credit for their conduct in this long contest, it must be acknowledged that the Russian generals displayed much greater skill than their antagonists. The defence appears to have been admirably conducted throughout. The same thing cannot be said for the attack. It was excusable in Suleiman to attempt to carry the pass by assault immediately after his arrival at Kissanlik, when the Russian garrison was weak; but, having failed in his first attempts, it was useless butchery to continue his attacks after the arrival of the Russian reinforcements. The only excuse for such a course would have been the case of a simultaneous attack in force by Mehemet Ali and Osman Pasha upon the Russians in their front; for then the persistent attacks of Suleiman would have weakened the defence elsewhere, or he would have had no reinforcements to contend against.
But it is now clear that no such general plan existed, or that no attempt was made to carry it out. The probabilities are that Suleiman's army would have been much more useful if pushed across the Balkans by the Slivno Pass, so that he could have united with Mehemet Ali between Starevka and Osman Bazar, and thus have turned the Shipka by moving on Tirnova or Bjela. If circumstances rendered it advisable to support Osman Pasha at Plevna, then Suleiman could have crossed by the Karaul or Orchanie passes, and moved, if by the former, through Trojan on Selvi or Lovatz. While his strategy was bad, his tactics seem to have been no better, for, instead of constantly hurling his masses of infantry against the front of the Russian trenches, he might have turned them early in the fight and perhaps prevented the approach of reinforcements. Instead of making good use of the very largely superior force at his disposal, and without the slightest necessity, he incurred enormous losses, -- undoubtedly immensely
, greater than those of the Russians,- and accomplished absolutely nothing. One important result of this long contest is the fact that the Bulgarian battalions fought admirably, and proved that with organization and discipline they can hold their own against their former masters. It has been stated that Suleiman has gone to replace Mehemet Ali in command on the Turkish right, and that the remnant of his army is to remain on the defensive in front of the Shipka Pass.
Subsequent information in relation to the attack upon Plevna, on the 31st of July, does not materially affect the general conVOL, CXXV. — NO. 259.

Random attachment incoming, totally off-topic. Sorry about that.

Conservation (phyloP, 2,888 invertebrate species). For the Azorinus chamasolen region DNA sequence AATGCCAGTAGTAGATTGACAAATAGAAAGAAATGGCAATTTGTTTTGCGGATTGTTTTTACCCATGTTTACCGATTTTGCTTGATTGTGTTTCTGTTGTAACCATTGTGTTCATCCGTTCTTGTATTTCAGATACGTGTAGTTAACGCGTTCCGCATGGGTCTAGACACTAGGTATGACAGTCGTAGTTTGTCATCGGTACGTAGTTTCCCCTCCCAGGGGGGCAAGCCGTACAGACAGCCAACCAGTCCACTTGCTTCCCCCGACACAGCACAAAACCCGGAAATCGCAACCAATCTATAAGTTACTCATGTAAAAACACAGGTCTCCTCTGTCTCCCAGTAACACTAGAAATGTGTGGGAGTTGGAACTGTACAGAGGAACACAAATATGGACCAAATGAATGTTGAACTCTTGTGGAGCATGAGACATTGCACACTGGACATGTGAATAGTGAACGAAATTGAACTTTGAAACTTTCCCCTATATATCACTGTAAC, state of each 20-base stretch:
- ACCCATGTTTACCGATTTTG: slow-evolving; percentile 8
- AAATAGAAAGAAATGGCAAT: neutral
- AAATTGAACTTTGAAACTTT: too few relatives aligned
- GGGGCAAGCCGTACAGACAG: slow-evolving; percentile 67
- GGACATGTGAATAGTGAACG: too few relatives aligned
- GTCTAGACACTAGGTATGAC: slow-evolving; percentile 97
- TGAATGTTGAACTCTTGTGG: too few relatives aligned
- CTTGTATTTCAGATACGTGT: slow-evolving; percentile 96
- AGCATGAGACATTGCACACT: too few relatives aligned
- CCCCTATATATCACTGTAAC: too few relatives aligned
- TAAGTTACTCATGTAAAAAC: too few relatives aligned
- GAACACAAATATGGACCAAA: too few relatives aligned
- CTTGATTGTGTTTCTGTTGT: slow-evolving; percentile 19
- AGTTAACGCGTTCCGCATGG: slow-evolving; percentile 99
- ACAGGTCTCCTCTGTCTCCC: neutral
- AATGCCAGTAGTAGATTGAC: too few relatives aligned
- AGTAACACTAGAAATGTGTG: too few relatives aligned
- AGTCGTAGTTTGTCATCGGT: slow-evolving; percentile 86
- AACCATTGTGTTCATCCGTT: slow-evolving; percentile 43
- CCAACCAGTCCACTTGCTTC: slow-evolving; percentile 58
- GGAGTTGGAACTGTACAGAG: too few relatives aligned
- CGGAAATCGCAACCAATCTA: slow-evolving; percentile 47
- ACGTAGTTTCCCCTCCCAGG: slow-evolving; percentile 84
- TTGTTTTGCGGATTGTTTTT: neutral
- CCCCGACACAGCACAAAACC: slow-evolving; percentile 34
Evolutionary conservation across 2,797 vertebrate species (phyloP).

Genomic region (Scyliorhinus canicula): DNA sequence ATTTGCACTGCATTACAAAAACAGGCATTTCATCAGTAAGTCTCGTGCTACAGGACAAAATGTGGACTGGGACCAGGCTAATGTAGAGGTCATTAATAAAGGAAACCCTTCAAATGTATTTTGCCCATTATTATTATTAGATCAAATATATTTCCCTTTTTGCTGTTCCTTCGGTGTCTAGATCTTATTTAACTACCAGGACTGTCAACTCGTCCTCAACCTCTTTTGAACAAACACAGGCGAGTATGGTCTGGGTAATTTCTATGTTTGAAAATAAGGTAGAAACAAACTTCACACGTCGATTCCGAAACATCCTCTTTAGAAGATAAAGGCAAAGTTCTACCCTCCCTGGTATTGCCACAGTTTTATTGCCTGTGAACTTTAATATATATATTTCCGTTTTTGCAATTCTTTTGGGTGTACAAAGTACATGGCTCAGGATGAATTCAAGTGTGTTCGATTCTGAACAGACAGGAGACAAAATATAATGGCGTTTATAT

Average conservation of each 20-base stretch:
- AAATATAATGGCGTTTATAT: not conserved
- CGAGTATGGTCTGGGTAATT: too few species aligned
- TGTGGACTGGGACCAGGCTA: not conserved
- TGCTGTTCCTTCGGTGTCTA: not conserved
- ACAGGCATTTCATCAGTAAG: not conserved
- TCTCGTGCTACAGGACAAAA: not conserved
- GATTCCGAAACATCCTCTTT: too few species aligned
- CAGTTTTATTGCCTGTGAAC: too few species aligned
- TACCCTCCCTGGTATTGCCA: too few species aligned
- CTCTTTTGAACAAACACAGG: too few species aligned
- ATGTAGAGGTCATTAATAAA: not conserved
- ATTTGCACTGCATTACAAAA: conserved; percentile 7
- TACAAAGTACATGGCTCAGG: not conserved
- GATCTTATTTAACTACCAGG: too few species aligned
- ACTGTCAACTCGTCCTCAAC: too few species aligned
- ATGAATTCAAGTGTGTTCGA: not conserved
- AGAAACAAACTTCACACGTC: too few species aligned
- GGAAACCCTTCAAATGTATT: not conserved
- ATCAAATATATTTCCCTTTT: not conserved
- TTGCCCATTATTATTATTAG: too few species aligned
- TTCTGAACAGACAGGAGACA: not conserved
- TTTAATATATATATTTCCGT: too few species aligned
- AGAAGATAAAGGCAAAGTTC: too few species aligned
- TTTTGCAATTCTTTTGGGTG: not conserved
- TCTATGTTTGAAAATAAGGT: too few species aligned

clusions at which we arrived. There would, however, appear to be reasons for believing that on the Russian right Krudener was not quite so inactive as at first represented, and that Schackoskoy exceeded Krudener's instructions in pushing as far as he did. We mentioned that the Russian left was covered by a brigade of cavalry and a battalion of infantry; this detachment was commanded by a man to whom in the course of this article we shall have occasion to accord a large meed of praise, and who has thus far shown himself one of the best and ablest of the Russian generals, that is, the younger Skobeleff, then a major-general. This officer, who is yet a young man, first attained distinction in Central Asia, when, upon a certain occasion, a Russian corps was retreating before a largely superior force of the enemy. Skobeleff, then a colonel, or perhaps of even a lower grade, was placed in command of a small rearguard to cover the retreat ; a service regarded as desperate, and shunned by officers of higher rank who had a reputation to lose. Skobeleff, of his own volition, turned upon the pursuers during the night, attacked with his small force, and completely routed and dispersed the enemy. larger field he has had several occasions to prove his merit and capacity. In the battle of Plevna, on the 31st of July, with his small force he worked in so close upon the Turkish right flank as to render it probable that with a larger force he would have carried the place. He materially aided in the withdrawal of Schackoskoy, and, alone of the Russian commanders on that day, brought off all his wounded, who, thanks to his skill and care, were not numerous. Before recurring to the subsequent operations against Plevna it will be better to follow the movements of the Cesarowitch and Mehemet Ali, in the direction of the Lom and the Jantra. About the middle of August the Cesarowitch occupied the general position already described, having in front of him the army of Mehemet Ali. By this time Rasgrad was strongly intrenched. Mehemet Ali's right was commanded by Eyoub Pasha, who, in addition to the garrisons of Rustchuk and Rasgrad, is said to have had a disposable field force of forty thousand men. The left, under Mehemet in person, is stated to have consisted of sixty thousand men available for field operations, after deducting the garrisons of Shumla and other places. It is probable that the Egyptian contingent, from Varna, under Prince Hassan, was